Citizen Engagement

White House to host Open Data Day Hackathon

We The People screenshot

The next White House hackathon is intended to improve the programming code for the We The People petition site.

Do you know your way around an application programming interface? Do open data and data visualization make you feel warm and fuzzy inside? Want to work on the code that allowed the public to petition for the administration to build a Death Star or let Texas secede from the country?

Feb. 22’s White House Open Data Day Hackathon might be for you.

The administration is looking for a few good hackers to help develop the next-generation of API code that drives the We the People petitioning system. We the People launched in August 2012 and allows citizens to create petitions that merit official review and response if a certain threshold – now 100,000 signatures – is reached.

It has grown increasingly popular in recent months, with two million new users, six million total logins and 10 million signatures thus far, according to Peter Welsch, deputy director of online platform for the White House Office of Digital Strategy.

In a White House blog post announcing the Hackathon on Feb 5, Welsch said Petitions 1.0, the code We the People runs on, is complete. Now it is time to work towards Petitions 2.0.

"In software development, when you go from one version number to another it means that something big is going on," Welsch said. "We're taking a new approach to how the application works, one that starts with the assumption that it should be as open, transparent, and flexible as possible."

In the post, Welsch said the API on which Petitions 2.0 is based will be released to the public "in the coming months."

"The first set of methods, Read API, will be released in March, 2013 and will allow anyone to retrieve data on petitions, signatures, and responses," Welsch said. "Later, we'll release a second set of methods, Write API, that will allow other websites and apps to collect and submit signatures without directly sending users to WhiteHouse.gov. With this API in place we'll be able to decouple the presentation and data layers of the application and build a new, streamlined signature process."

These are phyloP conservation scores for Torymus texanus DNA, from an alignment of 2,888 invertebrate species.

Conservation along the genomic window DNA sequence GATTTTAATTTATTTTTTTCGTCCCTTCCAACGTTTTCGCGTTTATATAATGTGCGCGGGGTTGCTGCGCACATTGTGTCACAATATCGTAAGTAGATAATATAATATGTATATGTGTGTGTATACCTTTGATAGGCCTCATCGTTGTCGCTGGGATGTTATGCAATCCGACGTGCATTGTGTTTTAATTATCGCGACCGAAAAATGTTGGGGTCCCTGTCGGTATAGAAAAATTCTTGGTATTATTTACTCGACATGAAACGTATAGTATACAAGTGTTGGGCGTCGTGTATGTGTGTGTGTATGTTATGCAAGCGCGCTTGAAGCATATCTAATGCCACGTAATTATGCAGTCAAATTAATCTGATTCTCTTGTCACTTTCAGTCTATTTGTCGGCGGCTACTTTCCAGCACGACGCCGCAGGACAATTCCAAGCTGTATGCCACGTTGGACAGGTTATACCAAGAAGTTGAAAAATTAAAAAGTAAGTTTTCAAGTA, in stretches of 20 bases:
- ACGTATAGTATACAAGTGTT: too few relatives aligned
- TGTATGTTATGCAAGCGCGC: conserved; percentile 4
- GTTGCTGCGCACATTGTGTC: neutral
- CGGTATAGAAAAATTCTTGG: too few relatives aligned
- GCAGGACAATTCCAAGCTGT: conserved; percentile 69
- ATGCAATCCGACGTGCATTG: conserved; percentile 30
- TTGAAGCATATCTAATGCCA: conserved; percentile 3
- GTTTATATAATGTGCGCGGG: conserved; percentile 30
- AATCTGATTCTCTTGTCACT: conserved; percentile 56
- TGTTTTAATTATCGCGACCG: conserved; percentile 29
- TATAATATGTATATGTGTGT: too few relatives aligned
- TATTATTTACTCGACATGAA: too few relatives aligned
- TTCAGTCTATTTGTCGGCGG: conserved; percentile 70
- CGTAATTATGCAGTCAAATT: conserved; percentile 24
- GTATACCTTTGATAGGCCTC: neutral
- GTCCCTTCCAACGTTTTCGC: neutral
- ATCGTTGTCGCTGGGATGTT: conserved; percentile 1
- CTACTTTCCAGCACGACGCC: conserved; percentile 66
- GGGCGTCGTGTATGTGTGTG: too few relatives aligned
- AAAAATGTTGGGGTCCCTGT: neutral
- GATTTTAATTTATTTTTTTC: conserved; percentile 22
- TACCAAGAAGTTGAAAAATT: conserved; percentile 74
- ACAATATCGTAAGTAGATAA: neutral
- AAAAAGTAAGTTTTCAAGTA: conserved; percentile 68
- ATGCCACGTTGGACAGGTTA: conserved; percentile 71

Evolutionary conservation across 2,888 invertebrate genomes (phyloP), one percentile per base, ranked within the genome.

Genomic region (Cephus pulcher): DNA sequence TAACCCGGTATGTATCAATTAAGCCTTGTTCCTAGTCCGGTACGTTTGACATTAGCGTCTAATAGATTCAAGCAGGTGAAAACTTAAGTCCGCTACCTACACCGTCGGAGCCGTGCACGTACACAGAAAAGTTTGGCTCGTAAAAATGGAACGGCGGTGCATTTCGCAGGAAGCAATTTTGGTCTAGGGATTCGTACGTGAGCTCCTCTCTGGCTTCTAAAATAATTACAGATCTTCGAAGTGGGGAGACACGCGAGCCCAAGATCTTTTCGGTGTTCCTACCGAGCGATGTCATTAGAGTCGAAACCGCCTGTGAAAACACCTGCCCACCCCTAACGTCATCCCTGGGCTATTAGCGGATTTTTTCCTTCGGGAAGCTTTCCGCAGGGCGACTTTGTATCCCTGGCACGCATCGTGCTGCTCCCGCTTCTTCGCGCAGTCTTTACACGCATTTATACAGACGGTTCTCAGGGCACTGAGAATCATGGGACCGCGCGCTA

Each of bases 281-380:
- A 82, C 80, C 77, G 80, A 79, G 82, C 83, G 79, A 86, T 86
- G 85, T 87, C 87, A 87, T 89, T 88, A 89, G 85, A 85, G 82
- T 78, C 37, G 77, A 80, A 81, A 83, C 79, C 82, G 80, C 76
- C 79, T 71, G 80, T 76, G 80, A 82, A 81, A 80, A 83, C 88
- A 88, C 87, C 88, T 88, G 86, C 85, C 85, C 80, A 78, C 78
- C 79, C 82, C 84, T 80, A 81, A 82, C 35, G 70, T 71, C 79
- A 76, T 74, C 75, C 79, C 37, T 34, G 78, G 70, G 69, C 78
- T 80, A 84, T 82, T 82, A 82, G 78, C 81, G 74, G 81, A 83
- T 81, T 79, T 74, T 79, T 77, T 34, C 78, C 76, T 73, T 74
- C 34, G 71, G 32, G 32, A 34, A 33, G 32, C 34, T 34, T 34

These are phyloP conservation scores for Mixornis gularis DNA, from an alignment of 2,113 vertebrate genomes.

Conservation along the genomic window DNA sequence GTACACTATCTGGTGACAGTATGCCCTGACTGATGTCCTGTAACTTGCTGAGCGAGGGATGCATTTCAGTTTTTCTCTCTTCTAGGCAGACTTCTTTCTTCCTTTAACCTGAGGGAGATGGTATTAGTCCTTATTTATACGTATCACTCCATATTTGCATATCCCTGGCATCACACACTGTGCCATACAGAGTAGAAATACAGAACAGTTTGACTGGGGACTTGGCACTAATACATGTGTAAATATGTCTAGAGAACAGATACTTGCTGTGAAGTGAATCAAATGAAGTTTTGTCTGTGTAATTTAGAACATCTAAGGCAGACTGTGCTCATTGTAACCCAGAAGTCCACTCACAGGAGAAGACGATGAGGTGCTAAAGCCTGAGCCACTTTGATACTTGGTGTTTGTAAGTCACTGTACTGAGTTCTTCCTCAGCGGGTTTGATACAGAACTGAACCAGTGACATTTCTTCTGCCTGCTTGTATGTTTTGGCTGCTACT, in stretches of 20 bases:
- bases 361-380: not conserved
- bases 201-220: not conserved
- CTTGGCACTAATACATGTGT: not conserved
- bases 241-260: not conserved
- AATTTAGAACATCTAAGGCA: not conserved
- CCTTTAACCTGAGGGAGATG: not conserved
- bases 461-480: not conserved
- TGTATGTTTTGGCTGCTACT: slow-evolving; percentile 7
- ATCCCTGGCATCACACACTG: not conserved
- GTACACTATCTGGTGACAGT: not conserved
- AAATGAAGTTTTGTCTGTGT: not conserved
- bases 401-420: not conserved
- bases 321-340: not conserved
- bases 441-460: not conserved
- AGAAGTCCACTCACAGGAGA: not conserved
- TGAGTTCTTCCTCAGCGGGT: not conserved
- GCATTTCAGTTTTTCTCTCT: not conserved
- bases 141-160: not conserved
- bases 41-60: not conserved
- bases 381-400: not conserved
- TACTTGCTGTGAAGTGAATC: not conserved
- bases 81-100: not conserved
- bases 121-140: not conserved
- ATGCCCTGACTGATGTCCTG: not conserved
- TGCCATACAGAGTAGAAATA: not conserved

"This also means that developers who reuse our code will be able to choose which database the application relies on. Between that and our continued work on a white label theme, Petitions 2.0 will be easier for others to contribute to and reuse," Welsch said.

Open data experts with skills necessary to work with APIs, data visualizations, tools and other services can apply to attend the Hackathon at www.whitehouse.gov/developers/hackathon. Those selected will be notified by Feb. 8, and will receive access to We the People’s Read API prior to the Hackathon.

The White House’s Open Data Day Hackathon will precede a set of international coding sessions to be held on Feb. 23. For more information, visit www.opendataday.org.

About the Author

Frank Konkel is a former staff writer for FCW.

The 2015 Federal 100

Meet 100 women and men who are doing great things in federal IT.

Featured

  • Shutterstock image (by venimo): e-learning concept image, digital content and online webinar icons.

    Can MOOCs make the grade for federal training?

    Massive open online courses can offer specialized IT instruction on a flexible schedule and on the cheap. That may not always mesh with government's preference for structure and certification, however.

  • Shutterstock image (by edel): graduation cap and diploma.

    Cybersecurity: 6 schools with the right stuff

    The federal government craves more cybersecurity professionals. These six schools are helping meet that demand.

  • Rick Holgate

    Holgate to depart ATF

    Former ACT president will take a job with Gartner, follow his spouse to Vienna, Austria.

  • Are VA techies slacking off on Yammer?

    A new IG report cites security and productivity concerns associated with employees' use of the popular online collaboration tool.

  • Shutterstock image: digital fingerprint, cyber crime.

    Exclusive: The OPM breach details you haven't seen

    An official timeline of the Office of Personnel Management breach obtained by FCW pinpoints the hackers’ calibrated extraction of data, and the government's step-by-step response.

  • Stephen Warren

    Deputy CIO Warren exits VA

    The onetime acting CIO at Veterans Affairs will be taking over CIO duties at the Office of the Comptroller of the Currency.

  • Shutterstock image: monitoring factors of healthcare.

    DOD awards massive health records contract

    Leidos, Accenture and Cerner pull off an unexpected win of the multi-billion-dollar Defense Healthcare Management System Modernization contract, beating out the presumptive health-records leader.

  • Sweating the OPM data breach -- Illustration by Dragutin Cvijanovic

    Sweating the stolen data

    Millions of background-check records were compromised, OPM now says. Here's the jaw-dropping range of personal data that was exposed.

  • FCW magazine

    Let's talk about Alliant 2

    The General Services Administration is going to great lengths to gather feedback on its IT services GWAC. Will it make for a better acquisition vehicle?

Reader comments

Fri, Feb 8, 2013

And here is another waste of taxpayer dollars.

Please post your comments here. Comments are moderated, so they may not appear immediately after submitting. We will not post comments that we consider abusive or off-topic.

Please type the letters/numbers you see above